Tip: laying a few strands of wool across the top and bottom joints (where the pages are stitched together) will help prevent holes like this one from opening up when the resist is removed:
You are now ready to start felting…
Use a piece of painters plastic to gently rub the surface of each page in small circles, paying particular attention to the edges of the resist. I find going over the entire surface of each page 50 times is enough. The plastic should glide easily over the surface, if it doesn’t add some more soapy water.
Tip – If you are working with lots of pages you might find it helpful to remove the painter’s plastic as you complete each page so you know when you have reached where you started.
Tip – don’t forget to felt the pages at the back, the ones lying face down on the table.
Tip – work your circular motions from the edge of the resist towards the centre, this will help prevent wings / ridges of felt forming on the edge of the template (unless of course that is what you are trying to do!).
Do the “pinch test”, your fibres should be holding together well by now but if not, go through another cycle of rubbing (it may help to add some hot water too).
Removing the Resist
Now we have to decide where to make a hole to remove the resist. For most templates, a hole near the line of stitching makes it easiest to remove the template but anything is possible! I make my hole just big enough for 2 fingers, the hole will stretch some more as you pull the resist out so don’t make it too big.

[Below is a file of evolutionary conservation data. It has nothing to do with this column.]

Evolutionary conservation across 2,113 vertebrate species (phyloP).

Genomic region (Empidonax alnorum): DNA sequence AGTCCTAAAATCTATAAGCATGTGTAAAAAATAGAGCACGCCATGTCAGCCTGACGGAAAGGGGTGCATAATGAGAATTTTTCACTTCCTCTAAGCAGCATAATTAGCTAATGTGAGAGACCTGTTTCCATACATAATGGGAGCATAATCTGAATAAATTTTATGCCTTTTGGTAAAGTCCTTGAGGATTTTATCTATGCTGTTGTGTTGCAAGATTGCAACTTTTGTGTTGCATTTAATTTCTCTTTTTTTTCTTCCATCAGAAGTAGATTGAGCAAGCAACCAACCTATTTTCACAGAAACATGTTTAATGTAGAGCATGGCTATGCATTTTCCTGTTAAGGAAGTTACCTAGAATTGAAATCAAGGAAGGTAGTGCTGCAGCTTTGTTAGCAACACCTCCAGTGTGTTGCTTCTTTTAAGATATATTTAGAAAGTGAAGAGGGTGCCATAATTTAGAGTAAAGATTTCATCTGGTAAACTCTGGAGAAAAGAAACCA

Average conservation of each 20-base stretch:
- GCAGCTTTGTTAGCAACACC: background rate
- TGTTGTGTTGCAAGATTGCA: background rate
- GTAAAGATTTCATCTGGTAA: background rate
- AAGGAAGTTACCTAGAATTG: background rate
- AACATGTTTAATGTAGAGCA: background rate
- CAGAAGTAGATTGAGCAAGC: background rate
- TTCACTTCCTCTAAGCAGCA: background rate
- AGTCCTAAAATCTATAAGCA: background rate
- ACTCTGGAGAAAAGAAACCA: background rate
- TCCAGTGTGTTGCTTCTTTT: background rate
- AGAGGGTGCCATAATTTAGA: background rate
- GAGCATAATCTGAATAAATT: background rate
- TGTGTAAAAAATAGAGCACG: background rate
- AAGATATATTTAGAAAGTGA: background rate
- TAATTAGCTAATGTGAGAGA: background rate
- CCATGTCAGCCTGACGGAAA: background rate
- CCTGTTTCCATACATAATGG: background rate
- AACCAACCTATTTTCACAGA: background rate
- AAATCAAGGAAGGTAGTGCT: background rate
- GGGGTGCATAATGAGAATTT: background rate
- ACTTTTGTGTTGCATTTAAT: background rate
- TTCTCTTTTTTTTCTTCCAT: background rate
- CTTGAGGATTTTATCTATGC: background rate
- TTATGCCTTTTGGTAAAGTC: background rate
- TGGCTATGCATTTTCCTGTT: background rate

Depending on the shape of your template, ones with long, spidery arms are the most fiddly, you may need to gently gather and work the felt over the resist in order to get it out without stretching or tearing the felt.
Once the resist has been removed hold the felt up to a light and look inside, through the hole where the resist came out, for any thin spots. Any holes should be repaired now , before fulling begins. Now you are ready to knead and throw it, stopping every 30 seconds to check the arms aren’t felting together. This is also the time to start rubbing it in any directions where you want it to shrink and to start shaping it.
Once you are happy with the shape, folds etc. it can be stuffed while it dries.
Try adding wings by laying wool off the edge of the resist.
What would happen if you stitch different shaped resists together or stitched them at different positions (not just down the middle)?
How can you fold / shape / manipulate felt pods made from the same resist so that the final sculptures look very different?
Some example resists and their results: